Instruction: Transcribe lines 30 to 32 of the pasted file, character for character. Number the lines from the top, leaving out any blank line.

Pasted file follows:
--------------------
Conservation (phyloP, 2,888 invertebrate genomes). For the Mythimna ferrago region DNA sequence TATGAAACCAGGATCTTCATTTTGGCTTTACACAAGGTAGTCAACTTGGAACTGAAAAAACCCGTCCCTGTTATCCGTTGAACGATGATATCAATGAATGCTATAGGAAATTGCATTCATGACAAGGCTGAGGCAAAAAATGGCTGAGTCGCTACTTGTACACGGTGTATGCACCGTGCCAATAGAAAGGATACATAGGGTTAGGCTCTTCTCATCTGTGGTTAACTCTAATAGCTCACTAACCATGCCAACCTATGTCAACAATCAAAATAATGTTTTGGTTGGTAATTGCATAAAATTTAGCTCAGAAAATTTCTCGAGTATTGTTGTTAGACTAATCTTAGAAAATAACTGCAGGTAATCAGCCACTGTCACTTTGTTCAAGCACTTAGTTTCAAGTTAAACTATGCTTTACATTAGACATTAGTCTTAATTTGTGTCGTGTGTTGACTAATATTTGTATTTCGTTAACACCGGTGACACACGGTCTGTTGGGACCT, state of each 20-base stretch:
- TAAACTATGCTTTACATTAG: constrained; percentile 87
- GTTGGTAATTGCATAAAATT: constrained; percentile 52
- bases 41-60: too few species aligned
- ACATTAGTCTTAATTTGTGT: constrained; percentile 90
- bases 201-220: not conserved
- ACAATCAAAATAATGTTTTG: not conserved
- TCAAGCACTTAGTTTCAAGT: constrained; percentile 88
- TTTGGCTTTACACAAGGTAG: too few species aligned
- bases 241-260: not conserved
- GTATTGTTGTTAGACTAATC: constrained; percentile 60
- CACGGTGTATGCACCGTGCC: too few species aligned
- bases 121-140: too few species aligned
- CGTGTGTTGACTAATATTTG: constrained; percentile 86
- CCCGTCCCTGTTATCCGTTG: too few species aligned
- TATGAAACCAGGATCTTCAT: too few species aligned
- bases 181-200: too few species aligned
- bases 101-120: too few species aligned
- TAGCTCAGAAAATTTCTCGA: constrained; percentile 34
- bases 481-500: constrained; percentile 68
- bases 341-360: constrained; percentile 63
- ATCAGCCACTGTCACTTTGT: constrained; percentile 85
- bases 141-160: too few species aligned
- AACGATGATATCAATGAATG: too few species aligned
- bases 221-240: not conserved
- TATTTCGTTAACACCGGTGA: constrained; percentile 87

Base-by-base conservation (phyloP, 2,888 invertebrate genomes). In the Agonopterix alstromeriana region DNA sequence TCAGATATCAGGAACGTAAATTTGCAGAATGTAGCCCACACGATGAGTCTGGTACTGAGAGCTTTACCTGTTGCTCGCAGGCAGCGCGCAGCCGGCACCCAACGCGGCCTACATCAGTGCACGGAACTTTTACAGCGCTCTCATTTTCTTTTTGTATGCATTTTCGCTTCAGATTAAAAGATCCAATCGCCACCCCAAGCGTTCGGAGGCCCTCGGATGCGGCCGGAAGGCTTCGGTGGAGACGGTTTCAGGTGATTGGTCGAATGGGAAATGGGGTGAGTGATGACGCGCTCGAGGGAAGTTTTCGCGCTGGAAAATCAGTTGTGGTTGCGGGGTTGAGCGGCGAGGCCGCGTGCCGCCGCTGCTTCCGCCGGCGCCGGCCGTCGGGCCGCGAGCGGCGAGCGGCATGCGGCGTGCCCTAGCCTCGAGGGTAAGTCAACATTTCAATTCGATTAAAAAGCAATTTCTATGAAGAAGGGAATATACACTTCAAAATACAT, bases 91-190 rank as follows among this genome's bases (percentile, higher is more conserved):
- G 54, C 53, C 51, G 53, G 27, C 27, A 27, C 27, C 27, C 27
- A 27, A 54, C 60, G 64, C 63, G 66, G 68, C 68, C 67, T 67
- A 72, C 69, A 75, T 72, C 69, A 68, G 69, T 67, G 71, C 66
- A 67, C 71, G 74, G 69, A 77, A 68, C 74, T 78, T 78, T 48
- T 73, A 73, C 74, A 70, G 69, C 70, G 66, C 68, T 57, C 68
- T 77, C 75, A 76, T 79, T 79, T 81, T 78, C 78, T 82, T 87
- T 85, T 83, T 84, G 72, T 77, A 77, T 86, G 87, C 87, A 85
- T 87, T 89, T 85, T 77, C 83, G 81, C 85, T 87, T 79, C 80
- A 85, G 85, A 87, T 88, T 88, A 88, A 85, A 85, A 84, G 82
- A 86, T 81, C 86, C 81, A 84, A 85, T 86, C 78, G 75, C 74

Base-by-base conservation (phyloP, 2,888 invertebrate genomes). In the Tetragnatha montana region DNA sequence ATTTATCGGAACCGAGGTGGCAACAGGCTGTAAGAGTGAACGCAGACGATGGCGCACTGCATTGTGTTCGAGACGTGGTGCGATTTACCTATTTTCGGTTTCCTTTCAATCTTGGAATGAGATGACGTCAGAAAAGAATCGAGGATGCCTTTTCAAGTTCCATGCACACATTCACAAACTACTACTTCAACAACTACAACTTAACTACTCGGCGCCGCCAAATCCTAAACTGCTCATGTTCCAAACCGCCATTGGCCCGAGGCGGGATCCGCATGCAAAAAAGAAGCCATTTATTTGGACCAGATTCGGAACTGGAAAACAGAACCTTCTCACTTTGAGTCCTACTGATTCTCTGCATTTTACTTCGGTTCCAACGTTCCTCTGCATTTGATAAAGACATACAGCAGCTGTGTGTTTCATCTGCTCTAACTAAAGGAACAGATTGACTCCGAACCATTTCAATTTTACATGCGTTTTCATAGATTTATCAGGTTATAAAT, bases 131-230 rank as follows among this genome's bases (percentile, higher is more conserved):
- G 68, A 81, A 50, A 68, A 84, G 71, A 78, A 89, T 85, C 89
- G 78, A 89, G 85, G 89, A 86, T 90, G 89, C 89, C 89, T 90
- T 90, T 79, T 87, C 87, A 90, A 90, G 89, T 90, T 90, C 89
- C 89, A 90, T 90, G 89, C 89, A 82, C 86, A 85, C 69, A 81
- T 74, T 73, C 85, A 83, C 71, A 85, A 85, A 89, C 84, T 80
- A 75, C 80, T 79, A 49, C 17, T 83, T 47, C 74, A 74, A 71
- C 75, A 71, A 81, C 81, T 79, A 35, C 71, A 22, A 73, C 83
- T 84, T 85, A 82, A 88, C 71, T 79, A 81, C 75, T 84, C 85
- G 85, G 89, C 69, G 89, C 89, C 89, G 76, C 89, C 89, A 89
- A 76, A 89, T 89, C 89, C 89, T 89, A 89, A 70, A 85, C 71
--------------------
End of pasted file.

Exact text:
- A 72, C 69, A 75, T 72, C 69, A 68, G 69, T 67, G 71, C 66
- A 67, C 71, G 74, G 69, A 77, A 68, C 74, T 78, T 78, T 48
- T 73, A 73, C 74, A 70, G 69, C 70, G 66, C 68, T 57, C 68